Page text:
Today I got to run all of my samples! First I ran 10 samples of 20x buffer solution twice to get smaller standard error. The error was reduced from about 0.14 to 0.04. I also ran a sixth run of the 20x samples for varied sodium by combining the left over solution from the other 4 runs. Unfortunately, this run measured sodium much lower than the other runs so I am not sure if we should include this data or not. 

United States vs. Belgium: Week 6 Day 2

Yesterday and today, I machined and fixed a rail that will be used to hold our XY stage. I also spent some time figuring out the step size for our motors. That is all.

Monday, June 30, 2014

Week Six: Lunes

I continued researching articles about the various parts of my experiment from ion competition to the different techniques used to investigate DNA compaction and aggregation including the ICP, tweezers, AFM, SAXS and different types of crystallography. This afternoon, the argon gas was replaced and the ICP began to warm up for the numerous runs that will hopefully take place the rest of the week. The first run will be with the 10 buffer solutions I just made at 20x dilution to decrease error bars. In the previous four runs at 20x, the concentration of sodium in the buffer solutions steadily decreased each run. Hopefully running ten more samples will even out the averaged concentration.

Friday, June 27, 2014

Week Five: Friday

Today we had our first journal club meeting of the lab. Abby and I had read the paper Stretching DNA by Marko and Siggia. The paper introduces the theory behind the worm like chain model of polymers and applies it to DNA, which happens to be a semi-flexible polymer. The main importance of the paper is a useful formula which gives an approximate interpolation for the WLC force versus extension. This is a go to formula for most force extension work when it comes to force spectroscopy experiments with DNA. The main importance of this article however, is the fact that this interpolation formula is only useful for low and high end force ranges. At ranges in the middle, this formula is no longer accurate.

In addition to reading, I looked at more of the code today, trying to get the images displayed from the camera to the screen saved to file. What I found is that there exists a fatal error in the existing version of the code due to an inappropriate file call. What will happen if the user attempts to save the images to file is that the application will crash, and the user will be forced to stop the program through the task manager. This is of course not very useful.

Finally, Professor Andresen continued to teach me the basics of machining, introducing me to the procedures in operating the mill. We used the mill to machine a piece that attaches our XY table to the posts we machined earlier. This is what the lab looks like as of now:


Today I read and talked about reading, that is all.

Thursday, June 26, 2014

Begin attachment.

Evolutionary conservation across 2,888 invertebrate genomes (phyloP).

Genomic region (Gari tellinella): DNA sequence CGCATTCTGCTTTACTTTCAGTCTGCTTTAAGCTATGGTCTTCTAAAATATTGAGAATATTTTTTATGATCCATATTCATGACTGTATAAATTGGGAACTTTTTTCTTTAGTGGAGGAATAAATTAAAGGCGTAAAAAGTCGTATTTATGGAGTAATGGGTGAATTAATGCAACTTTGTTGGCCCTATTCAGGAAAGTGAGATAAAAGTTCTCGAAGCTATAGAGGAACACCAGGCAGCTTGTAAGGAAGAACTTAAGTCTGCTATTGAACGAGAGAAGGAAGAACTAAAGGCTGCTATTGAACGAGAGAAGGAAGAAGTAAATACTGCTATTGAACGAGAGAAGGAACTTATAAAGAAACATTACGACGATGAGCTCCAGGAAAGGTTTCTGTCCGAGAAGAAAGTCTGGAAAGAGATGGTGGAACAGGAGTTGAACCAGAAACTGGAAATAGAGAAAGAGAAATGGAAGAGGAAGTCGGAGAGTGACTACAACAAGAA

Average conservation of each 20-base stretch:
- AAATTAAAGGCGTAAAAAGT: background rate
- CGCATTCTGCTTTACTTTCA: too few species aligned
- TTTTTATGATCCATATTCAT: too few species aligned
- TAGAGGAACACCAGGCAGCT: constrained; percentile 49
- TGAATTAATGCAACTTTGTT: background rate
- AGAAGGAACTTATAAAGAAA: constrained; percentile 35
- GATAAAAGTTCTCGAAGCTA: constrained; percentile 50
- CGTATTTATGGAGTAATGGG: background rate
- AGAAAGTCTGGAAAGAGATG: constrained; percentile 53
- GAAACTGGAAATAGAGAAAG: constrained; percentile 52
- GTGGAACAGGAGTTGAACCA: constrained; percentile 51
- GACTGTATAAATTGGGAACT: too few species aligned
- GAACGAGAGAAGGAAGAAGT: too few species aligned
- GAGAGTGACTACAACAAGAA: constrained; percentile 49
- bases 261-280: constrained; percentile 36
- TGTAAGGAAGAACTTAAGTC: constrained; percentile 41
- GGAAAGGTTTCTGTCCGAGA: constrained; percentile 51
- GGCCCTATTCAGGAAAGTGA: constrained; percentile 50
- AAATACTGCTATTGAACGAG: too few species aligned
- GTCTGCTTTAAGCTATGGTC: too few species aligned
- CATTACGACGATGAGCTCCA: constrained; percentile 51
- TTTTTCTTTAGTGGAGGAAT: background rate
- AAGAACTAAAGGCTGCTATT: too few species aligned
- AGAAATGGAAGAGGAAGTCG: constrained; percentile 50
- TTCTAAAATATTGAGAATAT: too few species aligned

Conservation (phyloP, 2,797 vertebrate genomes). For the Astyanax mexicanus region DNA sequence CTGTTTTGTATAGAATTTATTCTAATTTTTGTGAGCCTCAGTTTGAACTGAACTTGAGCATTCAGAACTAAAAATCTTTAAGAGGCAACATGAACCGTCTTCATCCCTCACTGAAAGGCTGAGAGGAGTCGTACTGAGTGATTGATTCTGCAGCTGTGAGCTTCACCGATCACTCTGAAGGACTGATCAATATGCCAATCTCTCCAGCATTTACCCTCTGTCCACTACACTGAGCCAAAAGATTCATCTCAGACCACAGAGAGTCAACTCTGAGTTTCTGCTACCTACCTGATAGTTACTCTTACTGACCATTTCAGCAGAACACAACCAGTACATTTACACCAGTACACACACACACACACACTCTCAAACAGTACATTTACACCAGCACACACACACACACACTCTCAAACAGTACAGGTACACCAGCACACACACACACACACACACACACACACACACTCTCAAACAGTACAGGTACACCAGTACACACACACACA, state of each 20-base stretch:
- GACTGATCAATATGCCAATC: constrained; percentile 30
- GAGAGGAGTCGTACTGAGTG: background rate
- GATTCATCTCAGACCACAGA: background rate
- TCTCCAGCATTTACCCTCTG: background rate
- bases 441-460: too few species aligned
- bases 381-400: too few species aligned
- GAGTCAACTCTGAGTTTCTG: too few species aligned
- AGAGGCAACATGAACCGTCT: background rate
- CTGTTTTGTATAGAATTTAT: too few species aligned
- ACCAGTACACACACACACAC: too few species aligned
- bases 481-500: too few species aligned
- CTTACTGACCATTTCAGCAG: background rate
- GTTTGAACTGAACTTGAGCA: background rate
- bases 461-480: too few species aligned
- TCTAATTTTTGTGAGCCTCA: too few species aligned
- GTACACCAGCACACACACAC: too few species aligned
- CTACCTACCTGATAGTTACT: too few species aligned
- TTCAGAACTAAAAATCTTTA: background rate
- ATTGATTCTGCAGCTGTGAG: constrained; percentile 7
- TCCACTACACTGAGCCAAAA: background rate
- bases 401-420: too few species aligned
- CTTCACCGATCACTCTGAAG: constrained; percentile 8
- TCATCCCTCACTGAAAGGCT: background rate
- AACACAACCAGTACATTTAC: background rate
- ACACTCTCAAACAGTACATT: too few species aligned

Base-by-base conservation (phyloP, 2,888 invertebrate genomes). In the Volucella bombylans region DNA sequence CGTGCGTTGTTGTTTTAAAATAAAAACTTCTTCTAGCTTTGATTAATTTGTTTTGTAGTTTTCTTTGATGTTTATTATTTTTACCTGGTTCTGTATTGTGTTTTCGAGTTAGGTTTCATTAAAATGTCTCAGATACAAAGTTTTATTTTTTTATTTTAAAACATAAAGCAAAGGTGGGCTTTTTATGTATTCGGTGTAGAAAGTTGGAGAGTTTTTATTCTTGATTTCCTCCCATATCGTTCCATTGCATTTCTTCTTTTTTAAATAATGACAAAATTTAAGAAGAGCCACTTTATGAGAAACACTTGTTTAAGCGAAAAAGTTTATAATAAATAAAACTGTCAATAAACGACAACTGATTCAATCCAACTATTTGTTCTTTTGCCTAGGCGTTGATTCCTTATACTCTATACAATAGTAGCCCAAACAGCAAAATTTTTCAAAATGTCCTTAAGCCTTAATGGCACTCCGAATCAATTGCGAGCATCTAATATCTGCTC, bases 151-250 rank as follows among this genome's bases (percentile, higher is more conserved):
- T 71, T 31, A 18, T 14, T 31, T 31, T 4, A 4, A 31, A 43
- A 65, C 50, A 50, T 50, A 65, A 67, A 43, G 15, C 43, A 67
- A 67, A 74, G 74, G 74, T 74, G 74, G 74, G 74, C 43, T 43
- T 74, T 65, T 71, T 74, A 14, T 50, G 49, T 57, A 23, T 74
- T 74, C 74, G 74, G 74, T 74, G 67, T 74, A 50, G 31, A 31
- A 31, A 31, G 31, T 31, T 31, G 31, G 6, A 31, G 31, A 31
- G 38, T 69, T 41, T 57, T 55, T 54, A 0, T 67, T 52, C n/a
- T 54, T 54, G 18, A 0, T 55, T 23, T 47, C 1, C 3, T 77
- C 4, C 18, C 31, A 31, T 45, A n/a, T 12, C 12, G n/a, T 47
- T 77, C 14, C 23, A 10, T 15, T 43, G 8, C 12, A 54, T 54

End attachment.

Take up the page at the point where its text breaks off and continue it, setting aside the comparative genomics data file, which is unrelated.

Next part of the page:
Week Five: Thursday

Today I started by playing with the rotary motor. While it worked as expected following my port of the motor code to existing code that works for the other stepper motors, I had some difficulty figuring out what the exact unit was to make the motor do one full rotation. This actually took some time to calibrate. In the end, I had to find both how many steps the stepper motor took, and how many substeps the motor controller takes, multiply the two, and then for some reason multiply this number by three. This gives me how many sub steps are in one revolution for the motor. I then made this number be defaulted to 1, so that if the user entered in 1 for the unit the motor should turn, the motor will turn just 1 time. In order to ensure that the error in turning was minimized, I blew up the amount of turns the motor should take to 100. Thankfully, the motor stopped at the same spot it started at after 100 turns, indicating that the error is minimal.

By the afternoon, I had played with the code and camera interactions a little bit more. I noticed that there was a significant lag between what is displayed on the screen of the computer and movements that the camera actually sees. I believe, although I can't test this yet since I don't have the objective lens, that the portion of the code that generates the lookup table works as well.

The next steps will be to finish focusing the lens for the camera and to clean it. I also need to figure out how to attach the rotary motor, and the stepper motors to the XY table. There will probably be a significant amount of machining to do in the near future, which isn't ideal, but necessary.

Week Five: Thursday

Today, I fixed the error bars on my graphs because I forgot to add my standard errors in quadrature. I also talked to Prof. Andresen to decide what to run next week to shrink the error bars. This afternoon I have been reading about optical emission spectrometers and I read the information for our round table tonight about research ethics. 

Wednesday, June 25, 2014

Week Five: All the Graphs, all the Time

Today, I finished my PowerPoint and fixed all of the first run data of the cobalt- varied samples. I also read several journal articles including one about the Wormlike Chain Model that was very confusing. This afternoon, I showed my PowerPoint to Prof. Andresen and he noticed that the amount of sodium in the samples was significantly different between the 20x and 100x dilution. To try and correct this, I redid my analysis using all three wavelengths the ICP measured, averaged them all for each sample and added this to the figure to result in the figure below.